Danny Reinan, Staff Writer
When auditions for the play “Pluma and the Tempest” opened in late January, I thought the production sounded like an incredibly compelling prospect. The piece’s dreamlike nature sets it apart from many other plays while using its fantastical imagery to comment on real-world issues of trauma, abuse and youth homelessness.
The production’s focus on free-form exploration allows actors to have a high level of creative input, and this is the first production of the play in English, making all of the crew involved trailblazers. Yet a scant five people were cast, far from sufficient to fill every role. A week-long extension to auditions, two casting calls and multiple newsletter postings later, only four more actors joined the production. Despite many efforts made to drum up interest, our cast of actors ended up being so small that it necessitated that the stage manager and assistant stage manager each take up roles of their own. Our director joked that if things continued as they were, she might have to act in the play! Why is it that such a groundbreaking production struggled so much with recruitment? And is this a problem throughout the theater department?
I decided to investigate the levels of theater engagement within the department both in terms of the amount of turnout for on-campus productions and the amount of prospective students interested in pursuing a theater major. I aimed to answer the question of whether these numbers within the program were on the decline based on my experiences viewing the audition process for “Pluma.”
In the end, I found that, although numbers are on the decline this semester, it doesn’t seem to be anything to worry about. When speaking about the unusually low turnout for on-campus productions this semester, Darcey Engen, professor from the theater department, believes this to be an anomaly. “I think it was just a bit of a perfect storm in terms of this semester,” she said. Indeed, several unusual elements came together to form this perfect storm. An unusually high number of theater students happen to be studying abroad this semester, and many of the first-year theater students who turned out in high numbers to audition for “The Arsonists” decided to focus on their studies this semester, feeling burnt out from the previous semester’s intensive theater production.
These unusual factors are not likely to come into play in future semesters, especially given the theater department’s robust recruitment systems, both on- and off-campus. While the theater department has more traditional, rigorous theater productions every semester, they also work to produce them alongside shorter-term productions that are less of a time commitment for students with crowded schedules, such as this semester’s “Ghost Sonata.”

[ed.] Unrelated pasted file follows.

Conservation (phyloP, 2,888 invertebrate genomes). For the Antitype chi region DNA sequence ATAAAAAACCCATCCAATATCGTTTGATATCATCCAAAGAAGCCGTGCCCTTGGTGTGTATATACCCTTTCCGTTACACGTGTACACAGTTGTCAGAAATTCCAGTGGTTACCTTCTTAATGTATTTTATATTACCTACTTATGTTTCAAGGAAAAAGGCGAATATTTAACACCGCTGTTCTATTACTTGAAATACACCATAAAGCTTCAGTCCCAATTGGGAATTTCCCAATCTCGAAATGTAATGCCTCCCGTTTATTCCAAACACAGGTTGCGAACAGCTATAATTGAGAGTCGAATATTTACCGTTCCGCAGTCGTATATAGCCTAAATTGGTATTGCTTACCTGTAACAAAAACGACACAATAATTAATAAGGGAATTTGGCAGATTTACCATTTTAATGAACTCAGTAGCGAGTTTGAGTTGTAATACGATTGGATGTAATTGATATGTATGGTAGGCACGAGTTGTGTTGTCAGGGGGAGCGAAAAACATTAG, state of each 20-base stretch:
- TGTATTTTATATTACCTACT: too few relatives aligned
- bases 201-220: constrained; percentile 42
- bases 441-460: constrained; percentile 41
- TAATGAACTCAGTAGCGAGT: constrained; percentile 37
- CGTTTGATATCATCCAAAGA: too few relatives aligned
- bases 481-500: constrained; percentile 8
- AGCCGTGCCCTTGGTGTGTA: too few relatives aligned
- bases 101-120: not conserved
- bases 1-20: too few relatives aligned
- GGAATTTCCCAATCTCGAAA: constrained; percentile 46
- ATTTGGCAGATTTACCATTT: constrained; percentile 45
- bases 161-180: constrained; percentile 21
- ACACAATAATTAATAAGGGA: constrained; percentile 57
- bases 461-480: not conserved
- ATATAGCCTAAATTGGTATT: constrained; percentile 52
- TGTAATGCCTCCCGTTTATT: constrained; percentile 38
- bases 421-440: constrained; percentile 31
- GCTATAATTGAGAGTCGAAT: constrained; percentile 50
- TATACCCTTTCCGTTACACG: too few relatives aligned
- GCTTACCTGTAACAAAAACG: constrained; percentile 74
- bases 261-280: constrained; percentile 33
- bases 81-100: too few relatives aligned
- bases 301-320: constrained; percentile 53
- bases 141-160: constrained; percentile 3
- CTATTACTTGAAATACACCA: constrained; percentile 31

The theater department works to bring in talented guest artists to run shorter-term workshops in their areas of expertise such as last semester’s series of improv workshops hosted by Joy Dolo. Theater faculty even go in-person to high schools or invite high school students to Augsburg to create the image of a clear pathway into the theater department. Given all of these factors, it is clear that, despite the anomalies that came up during this semester, Augsburg’s Theater department is set to have many prosperous semesters going forward. Yet, it is worthwhile to make improvements even when things are proceeding smoothly, and that is why I believe that there are even greater strides that could be made in theater recruitment.
The athletics department is incredibly successful in creating a bridge for high school athletes to continue their pursuit of their passions into college. A major element of athletics recruitment is the simple yet critical act of attending high school games and speaking to the players afterwards. This creates a natural starting point for community engagement and tells athletes that their talents are noticed and valued even outside of the admissions process. Gestures like these are important for athletes, but I think they could potentially be groundbreaking for fledgling theater kids. This is because, at many large, traditional public high schools, athletes are at the top of the “pecking order,” earning extensive recognition in their communities from peers and teachers alike. This rings particularly true in suburban and rural communities, where schools are a major social gathering place, and sports connect many of these community members together.
It is rare for high school theater students to get nearly the same degree of acknowledgement for their hard work, which is why having faculty members view productions could be impactful. It is not as though this never happens; in the middle of my conversation with Darcey Engen, she received a phone call from a senior at Blaine High School and made plans to attend his production. But the time that faculty members spend doing this comes out of their busy schedules and is not compensated. In the current educational landscape, where funding for the arts is on the decline and students are increasingly steered towards paths that are more “profitable,” designating outreach people to send the message to young actors, directors, writers, designers and technicians that their creative endeavors are valued and can be taken even further in college could make all the difference.
This article was originally published in the March 8, 2019 issue.